Stilt Fishermen of the South

Koggala, renowned for its splendid coastal conditions, has been the perfect place for stilt fishing. Silhouettes of fishermen perched on vertical poles with crossbars, waiting for its daily catch – a  beautiful and picture perfect spectacle.


  • Stilt fishing is an ancient practice of fishing that still exists today
  • A popular attraction for tourism with its unique setting dotted along the coast against the waves against beautiful sunrises and sunsets
  • You can experience the art of stilt fishing by joining in with the stilt fishermen


Stilt fishing – a traditional and ancient fishing practice in fervent use along the south coast of Sri Lanka, a technique that is popular in areas of Koggala, Weligama, Dikwella, Galle and Tangalle to name a few. In local language of Sinhala, stilt fishing is known as ‘Ritipanna.’ The origins of stilt fishing is unknown although many believe that it was introduced by traders to merchants who have witnessed these traders coming from sea with mesh bags filled with fish. Therefore this hereditary practice was passed down from generation to generation.

Stilt fishermen rely on this method of fishing when they do not have access or the means for advanced fishing equipment for this technique requires only a stilt made with two wooden poles, where one long thin pole of 3 or 4 metres is tied to a wooden stick which is nailed into the sea bed in shallow waters of the ocean and the other pole is erected as a crossbar which functions as a seat for the fishermen to sit, perched on these vertical poles for several hours waiting to capture fish by using their fishing rods made out of Bamboo or kithul wood. Afterwards they store the catch in a bag tied to the pole or their waist.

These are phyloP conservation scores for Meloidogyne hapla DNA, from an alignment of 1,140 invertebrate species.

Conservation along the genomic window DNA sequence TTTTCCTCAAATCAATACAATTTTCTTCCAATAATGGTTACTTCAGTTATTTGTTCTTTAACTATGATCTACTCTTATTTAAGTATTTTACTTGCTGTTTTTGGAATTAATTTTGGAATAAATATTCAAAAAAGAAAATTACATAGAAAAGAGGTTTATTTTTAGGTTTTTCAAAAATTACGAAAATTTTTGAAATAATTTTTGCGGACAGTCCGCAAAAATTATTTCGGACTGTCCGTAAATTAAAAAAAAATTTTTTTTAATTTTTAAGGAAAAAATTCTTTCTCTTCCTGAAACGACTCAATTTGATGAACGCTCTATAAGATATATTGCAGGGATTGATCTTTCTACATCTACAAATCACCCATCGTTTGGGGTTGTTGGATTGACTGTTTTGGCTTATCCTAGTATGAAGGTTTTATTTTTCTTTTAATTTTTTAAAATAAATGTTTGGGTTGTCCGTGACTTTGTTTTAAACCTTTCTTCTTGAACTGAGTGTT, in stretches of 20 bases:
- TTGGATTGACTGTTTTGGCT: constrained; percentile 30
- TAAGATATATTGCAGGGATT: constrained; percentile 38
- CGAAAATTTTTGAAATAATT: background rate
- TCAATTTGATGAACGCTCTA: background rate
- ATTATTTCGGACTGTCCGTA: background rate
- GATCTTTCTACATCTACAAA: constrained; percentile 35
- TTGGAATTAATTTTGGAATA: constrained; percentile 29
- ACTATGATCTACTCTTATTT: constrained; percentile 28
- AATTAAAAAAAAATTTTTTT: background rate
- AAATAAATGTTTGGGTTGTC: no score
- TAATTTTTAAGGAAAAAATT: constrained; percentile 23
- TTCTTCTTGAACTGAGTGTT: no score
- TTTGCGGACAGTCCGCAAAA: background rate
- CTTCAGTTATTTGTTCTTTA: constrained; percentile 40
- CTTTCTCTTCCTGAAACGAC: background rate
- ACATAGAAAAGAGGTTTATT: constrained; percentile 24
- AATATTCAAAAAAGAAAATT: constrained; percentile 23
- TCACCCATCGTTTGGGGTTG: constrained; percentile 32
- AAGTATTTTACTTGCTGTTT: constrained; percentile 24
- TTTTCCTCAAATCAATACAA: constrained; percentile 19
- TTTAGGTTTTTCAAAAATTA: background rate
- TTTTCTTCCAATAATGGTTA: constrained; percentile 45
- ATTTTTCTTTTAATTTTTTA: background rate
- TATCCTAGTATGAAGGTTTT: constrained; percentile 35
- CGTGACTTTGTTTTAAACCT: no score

This skillful practice looks rather easy and effortless but requires immense patience and perseverance since the stilt fishermen have to balance themselves by holding onto the stilt with one hand and hold the rod with the other hand and of course waiting for many hours in silence waiting for the catch. They need to stay calm and silent for if there is any noise or disruption in the atmosphere, the fish will move away. Stilt fishing is done in the early morning which usually goes on till 9 am and in the late afternoon around 4 pm, because the fish are said to come close to the shore in the morning and go back to the deep sea during sundown. After they wind up the morning session, they sell their day’s catch before returning in the evening. They usually catch small fish such as spotted herring and mackerel.

The silhouettes of the fishermen with the gentle waves against the sunrise or sunset create a breathtaking spectacle, therefore attracting visitors. You can see stilt fishermen in action during the evenings just before sunset which is done mainly for visitors who like to learn and experience this unique activity and of course to capture that picture perfect photograph.

The peak season for stilt fishing is during the months of the south west monsoon which are from May to September.

If you are interested in enjoying an experience of stilt fishing or witness these fishermen at work against stunning backdrops, EPIC Sri Lanka Holidays have this excursion in their ‘Top Things to do in Sri Lanka’ and have included in many of the tours.